Photo ┬ęPh Federica Mazzei
Capoliveri
A medieval town on a hilltop and surrounded by the sea

Capoliveri, which stands on a hill at 167 metres above sea level, is one of the most distinctive and active villages on the Isle of Elba, abounding with beauty and history. The town is built into a terrace on a slope of Monte Calamita. Its name and origins date back to Roman times, when the name of Caput Liberum, which might mean "sacred to (the God) Liberum", identified a place rich in vineyards and good wine - Liberum was another name for the wine god Bacchus/Dionysus. It is more likely, though, that Liberum in this case refers to the fact that the island was liberated from the land, beholden only to the sea.

Characterised by its slightly unusual architecture, the town still retains its medieval appearance, with its narrow, picturesque vineyards and arcades known as chiassi, which ensconce small artisan shops and agreeable bars of every kind.

The remains of the church of San Michele are living testimony to the town's medieval period: Pope Gregory XI celebrated Mass here in 1376. Don't miss the Alfeo Ricci Museum of Elban Minerals in the historic centre: this museum contains many minerals of exceptional beauty, scarcity and scientific value, such as the extremely rare prase quartz.

But Capoliveri's main attraction is undoubtedly its beaches, numerous and beautiful, which make the area such a hot tourist spot. Among the many, we must at least mention the great sandy swathes of Barabarca, Calanova, Felciaio, Ferrato, Innamorata, Lacona, Lido, Morcone, Naregno, Norsi, Pareti, Straccoligno and Zuccale, and the more gravelly Madonna delle Grazie, Margidore and Remaiolo.

If you leave the historic centre and travel for a few miles, you will come across places of great historical and cultural interest, such as the Sanctuary of the Madonna delle Grazie, the Spanish stronghold of Forte Focardo, and the apse of the parish church of San Michele, which still exerts a great beauty despite being partially collapsed.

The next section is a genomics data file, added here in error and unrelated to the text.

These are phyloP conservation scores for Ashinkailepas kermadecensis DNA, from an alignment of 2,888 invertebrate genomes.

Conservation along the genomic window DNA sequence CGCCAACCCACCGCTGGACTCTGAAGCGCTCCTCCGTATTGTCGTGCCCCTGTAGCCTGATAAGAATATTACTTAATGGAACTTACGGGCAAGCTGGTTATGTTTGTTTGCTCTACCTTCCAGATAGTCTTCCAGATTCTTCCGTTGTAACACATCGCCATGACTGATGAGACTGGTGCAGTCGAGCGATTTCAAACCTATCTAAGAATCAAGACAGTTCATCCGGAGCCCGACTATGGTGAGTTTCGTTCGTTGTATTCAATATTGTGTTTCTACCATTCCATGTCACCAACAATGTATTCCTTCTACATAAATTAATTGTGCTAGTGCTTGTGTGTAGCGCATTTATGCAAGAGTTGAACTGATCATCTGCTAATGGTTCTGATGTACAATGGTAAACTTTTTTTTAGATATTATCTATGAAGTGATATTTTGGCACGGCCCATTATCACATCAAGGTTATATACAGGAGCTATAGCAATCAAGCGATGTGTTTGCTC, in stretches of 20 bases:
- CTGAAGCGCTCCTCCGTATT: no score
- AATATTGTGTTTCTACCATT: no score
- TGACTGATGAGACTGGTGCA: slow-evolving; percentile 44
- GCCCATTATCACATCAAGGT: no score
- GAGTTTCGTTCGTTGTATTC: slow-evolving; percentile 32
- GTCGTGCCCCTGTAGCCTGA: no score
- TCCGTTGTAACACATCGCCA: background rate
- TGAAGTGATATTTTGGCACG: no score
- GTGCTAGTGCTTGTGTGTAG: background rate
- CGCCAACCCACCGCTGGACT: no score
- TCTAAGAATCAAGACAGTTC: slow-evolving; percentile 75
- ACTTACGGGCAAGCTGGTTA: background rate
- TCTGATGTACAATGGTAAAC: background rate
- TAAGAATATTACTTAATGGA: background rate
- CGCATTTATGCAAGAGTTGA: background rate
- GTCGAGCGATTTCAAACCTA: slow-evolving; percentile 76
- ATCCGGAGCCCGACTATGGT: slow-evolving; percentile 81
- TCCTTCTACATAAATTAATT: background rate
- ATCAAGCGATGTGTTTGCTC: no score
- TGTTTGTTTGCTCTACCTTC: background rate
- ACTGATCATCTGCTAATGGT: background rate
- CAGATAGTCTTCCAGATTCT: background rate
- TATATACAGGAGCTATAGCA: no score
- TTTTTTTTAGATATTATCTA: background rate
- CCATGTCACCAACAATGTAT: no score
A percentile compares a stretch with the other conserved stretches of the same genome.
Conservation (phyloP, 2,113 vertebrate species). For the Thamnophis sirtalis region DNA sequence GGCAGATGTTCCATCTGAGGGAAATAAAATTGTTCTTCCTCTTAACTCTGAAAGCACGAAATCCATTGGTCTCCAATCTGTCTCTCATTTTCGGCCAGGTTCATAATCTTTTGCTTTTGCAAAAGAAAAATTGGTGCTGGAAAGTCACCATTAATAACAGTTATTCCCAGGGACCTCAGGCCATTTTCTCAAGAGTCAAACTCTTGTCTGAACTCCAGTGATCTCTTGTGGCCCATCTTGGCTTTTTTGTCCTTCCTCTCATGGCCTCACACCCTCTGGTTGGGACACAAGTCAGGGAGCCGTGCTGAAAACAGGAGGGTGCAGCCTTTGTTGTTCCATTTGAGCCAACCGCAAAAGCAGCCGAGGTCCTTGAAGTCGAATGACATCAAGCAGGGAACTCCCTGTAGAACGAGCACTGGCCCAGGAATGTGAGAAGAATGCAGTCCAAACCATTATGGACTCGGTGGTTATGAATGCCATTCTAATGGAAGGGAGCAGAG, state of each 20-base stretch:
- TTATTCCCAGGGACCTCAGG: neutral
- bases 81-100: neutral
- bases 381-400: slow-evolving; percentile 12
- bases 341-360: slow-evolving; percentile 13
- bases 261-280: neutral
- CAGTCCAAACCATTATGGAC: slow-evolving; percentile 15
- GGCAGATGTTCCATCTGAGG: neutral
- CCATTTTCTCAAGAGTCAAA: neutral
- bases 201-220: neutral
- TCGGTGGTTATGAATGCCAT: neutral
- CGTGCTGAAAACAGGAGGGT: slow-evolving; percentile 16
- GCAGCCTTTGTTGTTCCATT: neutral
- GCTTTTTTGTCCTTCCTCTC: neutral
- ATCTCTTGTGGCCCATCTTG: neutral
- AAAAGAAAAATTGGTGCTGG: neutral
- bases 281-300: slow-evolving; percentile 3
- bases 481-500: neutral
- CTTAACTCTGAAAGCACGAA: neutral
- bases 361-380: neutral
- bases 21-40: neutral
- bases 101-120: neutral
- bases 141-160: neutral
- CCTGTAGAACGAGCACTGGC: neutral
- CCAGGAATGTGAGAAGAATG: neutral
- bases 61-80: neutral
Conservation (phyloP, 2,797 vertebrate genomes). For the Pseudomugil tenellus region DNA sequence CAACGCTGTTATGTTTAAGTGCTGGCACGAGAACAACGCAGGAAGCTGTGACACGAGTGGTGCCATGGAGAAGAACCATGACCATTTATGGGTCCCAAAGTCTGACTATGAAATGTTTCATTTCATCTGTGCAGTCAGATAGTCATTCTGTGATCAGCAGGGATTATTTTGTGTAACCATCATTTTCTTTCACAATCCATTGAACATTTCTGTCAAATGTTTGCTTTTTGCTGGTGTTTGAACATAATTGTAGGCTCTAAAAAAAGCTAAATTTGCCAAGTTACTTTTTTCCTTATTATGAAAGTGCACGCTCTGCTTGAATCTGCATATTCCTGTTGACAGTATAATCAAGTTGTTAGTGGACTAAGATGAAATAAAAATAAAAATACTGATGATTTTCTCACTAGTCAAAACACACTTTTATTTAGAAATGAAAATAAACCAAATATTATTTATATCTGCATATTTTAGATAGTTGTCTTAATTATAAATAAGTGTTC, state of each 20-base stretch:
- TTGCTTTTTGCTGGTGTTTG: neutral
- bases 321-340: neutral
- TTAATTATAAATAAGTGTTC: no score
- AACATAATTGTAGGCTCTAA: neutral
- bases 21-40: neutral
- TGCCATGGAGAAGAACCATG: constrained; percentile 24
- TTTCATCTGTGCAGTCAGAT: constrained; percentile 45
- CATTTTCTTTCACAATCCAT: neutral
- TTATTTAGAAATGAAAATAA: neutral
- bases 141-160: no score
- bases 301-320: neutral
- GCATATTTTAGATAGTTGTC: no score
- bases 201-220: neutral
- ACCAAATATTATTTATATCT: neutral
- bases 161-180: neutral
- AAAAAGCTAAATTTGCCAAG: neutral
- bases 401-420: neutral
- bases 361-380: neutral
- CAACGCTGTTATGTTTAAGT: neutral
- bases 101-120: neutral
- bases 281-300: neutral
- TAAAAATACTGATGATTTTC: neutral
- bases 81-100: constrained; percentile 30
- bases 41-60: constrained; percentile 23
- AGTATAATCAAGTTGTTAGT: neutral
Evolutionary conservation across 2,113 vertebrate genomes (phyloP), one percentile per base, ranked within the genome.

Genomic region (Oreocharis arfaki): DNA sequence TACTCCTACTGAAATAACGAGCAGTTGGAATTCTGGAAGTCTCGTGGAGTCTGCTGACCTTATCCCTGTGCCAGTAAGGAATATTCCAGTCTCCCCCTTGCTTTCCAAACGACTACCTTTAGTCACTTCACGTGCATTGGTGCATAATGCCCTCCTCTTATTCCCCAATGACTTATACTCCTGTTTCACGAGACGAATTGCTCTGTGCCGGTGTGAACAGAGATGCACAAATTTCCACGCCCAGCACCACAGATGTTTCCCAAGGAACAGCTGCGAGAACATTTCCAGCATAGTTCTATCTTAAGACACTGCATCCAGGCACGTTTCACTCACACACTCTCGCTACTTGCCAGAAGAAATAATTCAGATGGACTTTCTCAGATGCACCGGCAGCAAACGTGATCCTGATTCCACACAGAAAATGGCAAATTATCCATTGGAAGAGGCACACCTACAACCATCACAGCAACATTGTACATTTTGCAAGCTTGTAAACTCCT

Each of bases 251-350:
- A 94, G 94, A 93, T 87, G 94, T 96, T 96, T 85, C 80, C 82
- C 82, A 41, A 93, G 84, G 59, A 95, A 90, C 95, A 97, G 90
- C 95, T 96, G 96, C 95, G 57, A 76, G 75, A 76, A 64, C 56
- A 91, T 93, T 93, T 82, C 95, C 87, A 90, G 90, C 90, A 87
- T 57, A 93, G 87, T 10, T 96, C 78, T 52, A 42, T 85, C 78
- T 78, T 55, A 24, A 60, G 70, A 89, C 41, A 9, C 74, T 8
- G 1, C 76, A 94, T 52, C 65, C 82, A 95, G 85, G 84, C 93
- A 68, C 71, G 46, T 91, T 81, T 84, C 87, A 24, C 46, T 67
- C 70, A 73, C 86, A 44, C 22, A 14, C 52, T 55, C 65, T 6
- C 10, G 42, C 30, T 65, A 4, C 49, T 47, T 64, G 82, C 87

One cannot talk about the Capoliveri area without mentioning Monte Calamita, 413 metres high, which gives its name to the peninsular that forms Elba's south-east corner.

The abundance of magnetite in this area has given rise to the belief that this mineral is responsible for local shipwrecks, in that it attracts the metallic elements of vessels, dashing them against the rocks of Punta Calamita. It is true, though, that the needles on old compasses do evince certain disturbances around here.

The town is divided into four distinct districts: il Fosso, la Torre, la Fortezza and il Baluardo. Every year, in October, they celebrate the traditional Grape Festival by choreographing extraordinary scenes on various themes of the harvest, from the pressing of the grapes to the bottling of the wine.

The Grape Festival is far from Capoliveri's only cultural event. On the 14 July the town celebrates the Festa dell'Innamorata, a historic re-enactment of an old legend of two young lovers. Even today, a costumed procession walks through the streets down to the Innamorata beach, where the districts compete in a boat race.

For those who love mountain biking, the Capoliveri Legend Cup cannot be missed. This mountain bike race takes place in May, and, whichever of the numerous routes is selected, it is sure to run through the most hidden and the most stunning corners of Monte Calamita.

Contrary to what one might thing, Elban cuisine has its roots in agricultural peasant traditions rather than in seafood. In fact, as we see from the old earth terraces that cover all the island, viticulture has always been one of Elba's most important activities. The wine that best represents the quality and distinctiveness of the area is the sweet wine Aleatico, which really has to be paired with Schiaccia Briaca, a sweet, soft and round pastry typical of Elba.